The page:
After announcing a $16.3 billion deficit in November of 2012, FHA is on the verge of needing taxpayer bailout. In order to avoid this, FHA mortgage
programs are expected to undergo a series of changes over the next few months—changes that will assist in raising the Federal Housing Authority’s reserves. Most significant among these changes are more stringent credit score requirements and raised minimum down payment requirements (from 3.5 percent to 5 percent) for mortgage premiums that are more than $625,500.
Another significant change that will occur this year is in the Standard Fixed Rate HECM, FHA’s reverse mortgage program, which will no longer be available as an option for a fixed interest rate mortgage. However, borrowers will still be able to make use of the HECM Fixed Rate Saver, which according to FHA, “will significantly lower the borrower’s upfront closing costs while permitting a smaller pay out than the HECM Fixed Rate Standard product, thereby reducing risks to the (FHA’s) Mutual Mortgage Insurance Fund.”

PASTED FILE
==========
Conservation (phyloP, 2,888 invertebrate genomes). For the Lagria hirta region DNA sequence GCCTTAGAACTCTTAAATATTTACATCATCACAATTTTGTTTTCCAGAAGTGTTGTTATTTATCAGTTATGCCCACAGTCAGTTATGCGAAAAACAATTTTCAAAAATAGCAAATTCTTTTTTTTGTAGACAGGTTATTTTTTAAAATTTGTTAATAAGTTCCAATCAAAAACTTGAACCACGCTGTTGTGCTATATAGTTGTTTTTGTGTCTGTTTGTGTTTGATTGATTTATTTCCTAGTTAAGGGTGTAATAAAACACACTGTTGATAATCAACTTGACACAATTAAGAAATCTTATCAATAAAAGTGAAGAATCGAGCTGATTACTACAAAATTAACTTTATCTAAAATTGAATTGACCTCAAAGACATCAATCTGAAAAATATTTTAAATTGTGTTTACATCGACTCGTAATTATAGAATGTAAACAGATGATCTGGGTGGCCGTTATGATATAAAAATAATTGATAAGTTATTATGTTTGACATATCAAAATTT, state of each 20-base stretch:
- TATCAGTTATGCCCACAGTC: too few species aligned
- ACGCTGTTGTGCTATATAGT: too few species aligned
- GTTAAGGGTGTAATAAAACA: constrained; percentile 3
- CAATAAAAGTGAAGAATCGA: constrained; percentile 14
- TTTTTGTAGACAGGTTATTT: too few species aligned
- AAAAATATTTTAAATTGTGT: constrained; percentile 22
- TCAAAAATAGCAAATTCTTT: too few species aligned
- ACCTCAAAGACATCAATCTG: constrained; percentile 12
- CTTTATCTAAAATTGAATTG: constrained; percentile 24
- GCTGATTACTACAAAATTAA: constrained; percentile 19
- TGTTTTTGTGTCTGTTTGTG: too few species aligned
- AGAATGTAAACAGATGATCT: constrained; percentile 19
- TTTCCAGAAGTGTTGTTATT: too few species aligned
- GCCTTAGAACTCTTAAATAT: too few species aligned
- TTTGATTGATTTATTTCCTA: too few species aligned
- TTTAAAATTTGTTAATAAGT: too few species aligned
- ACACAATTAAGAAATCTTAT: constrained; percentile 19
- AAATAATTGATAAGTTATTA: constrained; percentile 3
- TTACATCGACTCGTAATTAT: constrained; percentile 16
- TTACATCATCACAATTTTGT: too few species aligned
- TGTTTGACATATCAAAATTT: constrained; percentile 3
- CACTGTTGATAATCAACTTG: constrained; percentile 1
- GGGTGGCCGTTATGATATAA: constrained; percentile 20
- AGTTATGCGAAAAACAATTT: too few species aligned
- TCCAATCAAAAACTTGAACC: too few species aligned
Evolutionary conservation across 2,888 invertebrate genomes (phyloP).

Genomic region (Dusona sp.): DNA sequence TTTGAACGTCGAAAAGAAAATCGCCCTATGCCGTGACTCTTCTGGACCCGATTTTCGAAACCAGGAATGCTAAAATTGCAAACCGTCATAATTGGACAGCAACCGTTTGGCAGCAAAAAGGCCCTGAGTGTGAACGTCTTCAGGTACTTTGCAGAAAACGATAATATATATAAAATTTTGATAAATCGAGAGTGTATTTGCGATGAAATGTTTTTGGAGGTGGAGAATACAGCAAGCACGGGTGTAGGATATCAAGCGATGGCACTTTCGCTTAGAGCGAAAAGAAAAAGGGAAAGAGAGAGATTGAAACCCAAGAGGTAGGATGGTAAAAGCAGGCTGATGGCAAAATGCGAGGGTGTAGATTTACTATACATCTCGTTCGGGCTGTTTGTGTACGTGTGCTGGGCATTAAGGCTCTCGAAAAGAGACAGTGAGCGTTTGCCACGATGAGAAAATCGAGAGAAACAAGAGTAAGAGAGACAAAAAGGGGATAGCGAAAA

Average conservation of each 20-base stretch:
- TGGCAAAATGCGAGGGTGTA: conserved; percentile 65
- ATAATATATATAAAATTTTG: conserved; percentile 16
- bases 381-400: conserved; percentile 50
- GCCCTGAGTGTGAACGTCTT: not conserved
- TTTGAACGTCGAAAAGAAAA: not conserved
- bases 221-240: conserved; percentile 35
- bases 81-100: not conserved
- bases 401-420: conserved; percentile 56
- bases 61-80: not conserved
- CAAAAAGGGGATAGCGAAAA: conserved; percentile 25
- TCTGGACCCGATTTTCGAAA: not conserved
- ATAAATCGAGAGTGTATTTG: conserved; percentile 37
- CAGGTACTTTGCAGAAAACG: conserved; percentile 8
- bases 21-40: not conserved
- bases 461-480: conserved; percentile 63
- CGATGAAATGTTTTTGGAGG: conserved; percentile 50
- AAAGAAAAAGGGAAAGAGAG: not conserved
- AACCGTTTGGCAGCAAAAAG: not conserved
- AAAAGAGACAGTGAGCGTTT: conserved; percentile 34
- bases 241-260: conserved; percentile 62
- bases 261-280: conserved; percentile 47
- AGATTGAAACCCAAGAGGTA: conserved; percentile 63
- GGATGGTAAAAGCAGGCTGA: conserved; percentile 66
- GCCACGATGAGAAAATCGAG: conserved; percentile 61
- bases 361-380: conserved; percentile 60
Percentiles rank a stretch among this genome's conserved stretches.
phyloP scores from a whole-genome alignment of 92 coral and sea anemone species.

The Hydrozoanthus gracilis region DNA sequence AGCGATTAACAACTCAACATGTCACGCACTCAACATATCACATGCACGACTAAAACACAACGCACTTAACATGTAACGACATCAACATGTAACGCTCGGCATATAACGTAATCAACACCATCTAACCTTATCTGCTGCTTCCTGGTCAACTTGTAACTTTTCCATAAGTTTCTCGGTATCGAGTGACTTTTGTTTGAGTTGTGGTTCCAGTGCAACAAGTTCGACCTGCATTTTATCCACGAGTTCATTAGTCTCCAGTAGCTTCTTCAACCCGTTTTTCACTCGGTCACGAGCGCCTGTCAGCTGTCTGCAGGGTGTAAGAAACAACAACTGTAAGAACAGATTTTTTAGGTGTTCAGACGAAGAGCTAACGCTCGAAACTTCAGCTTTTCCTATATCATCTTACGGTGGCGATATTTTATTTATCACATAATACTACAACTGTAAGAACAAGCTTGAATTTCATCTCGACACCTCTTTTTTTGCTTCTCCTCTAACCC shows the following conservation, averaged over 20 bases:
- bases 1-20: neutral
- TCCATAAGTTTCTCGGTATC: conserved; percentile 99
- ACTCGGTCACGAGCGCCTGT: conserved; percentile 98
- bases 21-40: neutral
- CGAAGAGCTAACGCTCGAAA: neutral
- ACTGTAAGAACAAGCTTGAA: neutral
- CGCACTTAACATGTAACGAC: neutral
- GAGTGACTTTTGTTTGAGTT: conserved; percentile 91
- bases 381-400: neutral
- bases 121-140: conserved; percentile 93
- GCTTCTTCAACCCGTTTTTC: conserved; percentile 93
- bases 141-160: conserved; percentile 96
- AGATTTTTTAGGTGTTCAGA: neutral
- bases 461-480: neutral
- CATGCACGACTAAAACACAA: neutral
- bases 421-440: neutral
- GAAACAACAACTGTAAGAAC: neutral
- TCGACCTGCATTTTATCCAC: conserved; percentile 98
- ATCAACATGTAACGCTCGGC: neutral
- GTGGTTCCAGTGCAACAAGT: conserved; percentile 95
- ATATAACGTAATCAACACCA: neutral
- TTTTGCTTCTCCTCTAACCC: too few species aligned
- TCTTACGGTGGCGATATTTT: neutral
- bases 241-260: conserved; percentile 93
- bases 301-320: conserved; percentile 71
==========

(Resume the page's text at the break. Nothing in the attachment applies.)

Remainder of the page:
Perhaps the most worrisome change for many FHA borrowers will be a rise in the annual mortgage insurance premium—an expected increase of 10 basis points, or 0.1 percent. For most mortgages, this change will only reflect an average $13 increase on monthly mortgage payments, it is an increase nonetheless. Jumbo mortgages will see a rise of .05 percent.
If the borrower has a credit score above 620 and a debt-to-income ratio of less than 43 percent, TOTAL Scorecard can still be used to process the borrower’s application through the automated FHA system. However, if the borrower’s credit score is below 620 and debt-to-income ratio is more than 43 percent, the information will have to be manually processed.
Finally, FHA will extend its efforts to stop lenders from advertising “guaranteed” FHA loans three years after a foreclosure. Such borrowers will have to meet new FHA requirements, which require a better credit outlook and down payment than in the past—therefore, nothing is “guaranteed.”
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